Even though the members of Black Motor come from the coastal town of Pori, the rural municipality of Kangasala and the small inland city of Jyväskylä, the roots of the trio lie deep in the soil of the city of Tampere. Saxophonist Sami Sippola, bassist Ville Rauhala and drummer Simo Laihonen could undoubtedly have congregated elsewhere as well, but the easy-going, brotherly and open rock and jazz community of Tampere provided the perfect breeding ground. After taking their individual tentative steps in the scene, a new band became an inevitability.
In January 2005, after making their mark and gathering many lifetimes’ worth of experience with various line-ups both transient and permanent, the threesome felt that the time was right to set up something new, something they all could call their own. The framework would come from the soulful and rootsy free jazz of Albert Ayler and John Coltrane, but the attitude and method was snatched from punk rock. After playing the first show under the moniker of Black Motor in May 2005, momentum started to gather and it took less than two years before two recordings were out. Released in 2007, Black Motor and On Duty document a diamond in the rough: The ambitious group was nothing if not bursting with potential and bravado.
More albums and appearances both as a trio and with exciting guests followed, and media started to take note – first locally, then globally. As a 2009 concert at the Tampere Jazz Happening was reviewed by All About Jazz, special attention was directed to the backseat: ”Laihonen inserted a Milford Graves and Hamid Drake-like polyrhythmic display underneath the two-horn frontline.” At this point Black Motor had four albums out. Both Club El Toro and Vaarat vastukset had been released in 2008, and word was spreading like wildfire. Pushed along by well-received gigs where Sippola, Rauhala, and Laihonen were joined on stage by top improvisers such as guitar master Jukka Orma and woodwindsman Jorma Tapio, the hard-working jazz trio was breaking out of its mould as a cult band.
Gigs abroad began appearing in the calendar, and a milestone was reached as a particularly riveting show was released as Black Motor’s fifth album. Never Out of Fashion – Live in Amsterdam came out in 2010 paving the way for a breakthrough. As the jazz scene in Finland then was dominated by recycled hard bop and somewhat stale soul jazz, Black Motor’s free and raunchy outlook was a welcome breath of fresh air. The gutsy band that was once dubbed “grunge-like in persona, music and name” by All About Jazz had become Finland’s most talked about improvising team.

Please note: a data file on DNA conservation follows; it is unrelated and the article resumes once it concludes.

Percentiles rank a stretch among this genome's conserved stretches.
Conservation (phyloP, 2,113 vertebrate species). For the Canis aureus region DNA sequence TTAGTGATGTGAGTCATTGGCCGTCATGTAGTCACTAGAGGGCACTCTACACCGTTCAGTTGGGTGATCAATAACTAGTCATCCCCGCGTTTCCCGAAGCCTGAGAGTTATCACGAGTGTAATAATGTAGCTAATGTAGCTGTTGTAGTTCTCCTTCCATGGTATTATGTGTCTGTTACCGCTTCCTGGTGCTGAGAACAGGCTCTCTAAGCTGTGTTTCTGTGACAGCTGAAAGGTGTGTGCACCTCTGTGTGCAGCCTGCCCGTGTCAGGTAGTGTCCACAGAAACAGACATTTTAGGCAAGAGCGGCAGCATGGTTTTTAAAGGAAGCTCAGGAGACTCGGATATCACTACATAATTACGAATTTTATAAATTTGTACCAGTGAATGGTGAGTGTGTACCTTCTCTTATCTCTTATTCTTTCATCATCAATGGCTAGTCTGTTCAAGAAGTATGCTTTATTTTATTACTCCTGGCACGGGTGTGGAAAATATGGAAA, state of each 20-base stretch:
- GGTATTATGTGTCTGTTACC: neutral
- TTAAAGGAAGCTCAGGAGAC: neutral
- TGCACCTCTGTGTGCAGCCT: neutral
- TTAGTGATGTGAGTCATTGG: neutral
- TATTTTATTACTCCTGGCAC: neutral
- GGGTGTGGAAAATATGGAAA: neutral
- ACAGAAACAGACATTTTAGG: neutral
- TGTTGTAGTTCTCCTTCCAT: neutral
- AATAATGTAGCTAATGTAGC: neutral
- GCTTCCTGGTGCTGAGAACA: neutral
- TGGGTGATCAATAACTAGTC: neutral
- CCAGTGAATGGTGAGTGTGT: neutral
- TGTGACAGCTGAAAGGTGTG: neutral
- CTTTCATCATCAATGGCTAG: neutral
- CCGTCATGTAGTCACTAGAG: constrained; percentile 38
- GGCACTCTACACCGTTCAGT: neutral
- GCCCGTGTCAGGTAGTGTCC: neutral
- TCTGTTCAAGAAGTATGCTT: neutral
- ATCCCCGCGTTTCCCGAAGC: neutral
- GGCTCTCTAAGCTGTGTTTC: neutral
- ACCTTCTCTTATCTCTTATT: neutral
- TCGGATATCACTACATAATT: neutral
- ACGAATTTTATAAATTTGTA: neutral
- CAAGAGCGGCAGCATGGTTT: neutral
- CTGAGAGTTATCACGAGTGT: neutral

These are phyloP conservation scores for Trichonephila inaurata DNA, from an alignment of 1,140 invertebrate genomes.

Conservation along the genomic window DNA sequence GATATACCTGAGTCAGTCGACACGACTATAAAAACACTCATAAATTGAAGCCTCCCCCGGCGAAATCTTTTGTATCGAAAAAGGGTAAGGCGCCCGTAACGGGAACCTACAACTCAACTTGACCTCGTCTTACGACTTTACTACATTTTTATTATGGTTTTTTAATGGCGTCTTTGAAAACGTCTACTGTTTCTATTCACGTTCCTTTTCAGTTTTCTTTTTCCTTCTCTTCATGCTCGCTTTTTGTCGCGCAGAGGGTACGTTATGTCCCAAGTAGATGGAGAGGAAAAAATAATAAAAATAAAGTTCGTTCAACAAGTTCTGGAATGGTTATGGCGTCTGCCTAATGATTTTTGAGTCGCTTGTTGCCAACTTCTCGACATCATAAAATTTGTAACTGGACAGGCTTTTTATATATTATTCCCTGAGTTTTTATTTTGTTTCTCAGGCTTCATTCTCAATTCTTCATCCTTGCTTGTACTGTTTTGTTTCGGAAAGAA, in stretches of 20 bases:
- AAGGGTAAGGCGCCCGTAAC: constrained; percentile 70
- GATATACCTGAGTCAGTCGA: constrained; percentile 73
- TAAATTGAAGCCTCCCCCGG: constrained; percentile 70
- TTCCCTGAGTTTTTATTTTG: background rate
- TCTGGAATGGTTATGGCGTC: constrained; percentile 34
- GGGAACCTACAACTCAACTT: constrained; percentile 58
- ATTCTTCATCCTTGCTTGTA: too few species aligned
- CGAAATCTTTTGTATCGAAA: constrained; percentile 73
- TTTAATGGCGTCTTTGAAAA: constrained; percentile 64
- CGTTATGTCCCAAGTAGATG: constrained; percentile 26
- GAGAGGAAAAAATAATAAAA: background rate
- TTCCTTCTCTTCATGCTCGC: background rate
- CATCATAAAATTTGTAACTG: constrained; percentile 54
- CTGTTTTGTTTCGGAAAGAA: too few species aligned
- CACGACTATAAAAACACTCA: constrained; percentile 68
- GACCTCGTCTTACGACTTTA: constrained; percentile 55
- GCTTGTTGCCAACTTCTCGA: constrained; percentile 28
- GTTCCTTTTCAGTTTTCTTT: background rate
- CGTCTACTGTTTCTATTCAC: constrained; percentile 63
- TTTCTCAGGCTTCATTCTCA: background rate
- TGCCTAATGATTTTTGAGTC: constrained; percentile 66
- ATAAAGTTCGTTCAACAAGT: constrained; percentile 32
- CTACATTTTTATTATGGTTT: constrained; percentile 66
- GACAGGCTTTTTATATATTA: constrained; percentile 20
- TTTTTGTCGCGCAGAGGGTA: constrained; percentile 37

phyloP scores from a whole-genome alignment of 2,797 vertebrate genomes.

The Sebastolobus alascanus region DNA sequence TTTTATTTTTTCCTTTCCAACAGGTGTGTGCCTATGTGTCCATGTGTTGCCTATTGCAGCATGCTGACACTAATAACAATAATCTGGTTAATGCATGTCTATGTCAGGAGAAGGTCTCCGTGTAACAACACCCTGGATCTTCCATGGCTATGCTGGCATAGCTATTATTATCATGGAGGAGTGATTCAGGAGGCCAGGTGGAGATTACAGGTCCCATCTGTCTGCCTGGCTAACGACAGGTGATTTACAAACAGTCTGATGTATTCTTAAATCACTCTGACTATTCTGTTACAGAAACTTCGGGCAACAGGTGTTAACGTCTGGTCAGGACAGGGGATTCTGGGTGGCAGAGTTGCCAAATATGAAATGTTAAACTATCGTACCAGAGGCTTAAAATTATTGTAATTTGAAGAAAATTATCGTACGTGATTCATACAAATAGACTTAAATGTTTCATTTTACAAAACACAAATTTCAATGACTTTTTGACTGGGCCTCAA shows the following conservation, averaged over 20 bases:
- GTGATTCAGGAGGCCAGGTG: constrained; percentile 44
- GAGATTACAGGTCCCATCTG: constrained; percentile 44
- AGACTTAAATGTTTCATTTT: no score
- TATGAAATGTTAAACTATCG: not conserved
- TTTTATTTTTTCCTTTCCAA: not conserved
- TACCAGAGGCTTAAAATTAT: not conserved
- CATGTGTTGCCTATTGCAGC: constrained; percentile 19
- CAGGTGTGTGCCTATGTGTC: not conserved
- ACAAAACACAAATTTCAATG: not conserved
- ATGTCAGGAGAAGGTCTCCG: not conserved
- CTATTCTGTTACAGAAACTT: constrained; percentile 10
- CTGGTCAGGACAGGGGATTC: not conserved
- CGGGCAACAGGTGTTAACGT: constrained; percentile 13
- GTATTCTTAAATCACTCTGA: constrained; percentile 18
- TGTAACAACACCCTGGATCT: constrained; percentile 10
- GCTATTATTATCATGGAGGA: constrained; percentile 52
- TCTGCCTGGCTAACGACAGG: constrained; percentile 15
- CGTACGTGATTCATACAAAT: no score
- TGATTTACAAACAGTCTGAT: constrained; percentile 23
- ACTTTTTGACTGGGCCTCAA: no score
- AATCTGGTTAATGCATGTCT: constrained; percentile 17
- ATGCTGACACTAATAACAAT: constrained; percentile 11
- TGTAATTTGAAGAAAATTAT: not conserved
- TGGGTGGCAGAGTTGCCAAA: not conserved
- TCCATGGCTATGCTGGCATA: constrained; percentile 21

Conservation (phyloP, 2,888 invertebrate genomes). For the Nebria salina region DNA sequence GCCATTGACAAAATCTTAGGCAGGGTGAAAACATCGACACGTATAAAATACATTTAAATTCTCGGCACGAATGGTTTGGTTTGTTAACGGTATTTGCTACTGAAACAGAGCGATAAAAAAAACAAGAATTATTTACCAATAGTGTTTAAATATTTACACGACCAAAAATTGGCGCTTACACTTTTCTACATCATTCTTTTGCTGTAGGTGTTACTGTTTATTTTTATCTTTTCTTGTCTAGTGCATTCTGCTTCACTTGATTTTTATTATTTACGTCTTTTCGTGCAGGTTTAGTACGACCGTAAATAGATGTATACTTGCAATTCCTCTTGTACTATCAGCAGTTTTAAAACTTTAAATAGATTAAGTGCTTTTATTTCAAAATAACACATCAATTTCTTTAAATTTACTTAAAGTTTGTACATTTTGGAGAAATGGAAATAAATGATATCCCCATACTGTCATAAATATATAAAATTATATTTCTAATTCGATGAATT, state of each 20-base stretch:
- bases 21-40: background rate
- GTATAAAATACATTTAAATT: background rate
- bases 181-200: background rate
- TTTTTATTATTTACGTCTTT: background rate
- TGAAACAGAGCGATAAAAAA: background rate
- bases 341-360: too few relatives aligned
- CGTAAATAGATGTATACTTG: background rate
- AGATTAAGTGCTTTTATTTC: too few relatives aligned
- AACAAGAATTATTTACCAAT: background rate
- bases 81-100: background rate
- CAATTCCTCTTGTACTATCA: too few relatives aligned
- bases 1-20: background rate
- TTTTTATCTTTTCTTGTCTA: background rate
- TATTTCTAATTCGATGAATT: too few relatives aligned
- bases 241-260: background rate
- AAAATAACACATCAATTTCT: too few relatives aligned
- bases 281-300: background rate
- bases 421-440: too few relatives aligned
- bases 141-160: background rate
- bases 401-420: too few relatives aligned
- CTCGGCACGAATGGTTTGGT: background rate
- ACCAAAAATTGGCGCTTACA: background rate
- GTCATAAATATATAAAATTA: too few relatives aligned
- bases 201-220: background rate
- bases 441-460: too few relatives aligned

The point of no return arrived in 2011 with the release of Hoojaa. Whereas all Black Motor’s previous discs had mainly documented the driven band as it interacts on stage, the sixth album had more focus. Built exclusively on Kusti Vuorinen’s compositions, this was Black Motor distilled and forged into something timeless. No wonder that Hoojaa was shortlisted for the annual Jazz-Emma (i.e. the Finnish equivalent of the Jazz Grammy). Keeping true to the arduous approach, next year’s yield was another two albums: Jumehniemi a meandering trio effort, Rubidium a more concentrated set featuring celebrated trumpeter Verneri Pohjola. At this point, favourable reviews were par for the course both in Finland’s biggest daily newspapers Helsingin Sanomat and Aamulehti as well as leading Finnish rock magazine Soundi.
And the juggernaut rolled on. Come summer 2012, as the list of featured live guests had already grown to include pianist/harpist Iro Haarla, guitarist Raoul Björkenheim, and reedsman Jone Takamäki, Black Motor upped the ante by announcing that legendary saxophonist Peter Brötzmann would join them on stage at their home arena, Club Telakka in Tampere. ”Black Motor sound refreshingly hard and gruff”, commended Brötzmann in a later interview with Soundi magazine. Before 2012 came to an end the band also found time to perform with pianist/composer Samuli Mikkonen and lauded saxophonists Juhani Aaltonen and Mikko Innanen. The triumphant year was wrapped up with a landmark appearance at the London Jazz Festival.
“Finland is ripe with new, important and exciting sounds, including Black Motor’s volcanic mojo”, noted Down Beat when reviewing the threesome at the Tampere Jazz Happening in November 2012. To take matters even further, Sami Sippola, Ville Rauhala and Simo Laihonen will showcase a new approach with meditative ballad album Yöstä aamun kynnykselle, to be released in October 2013.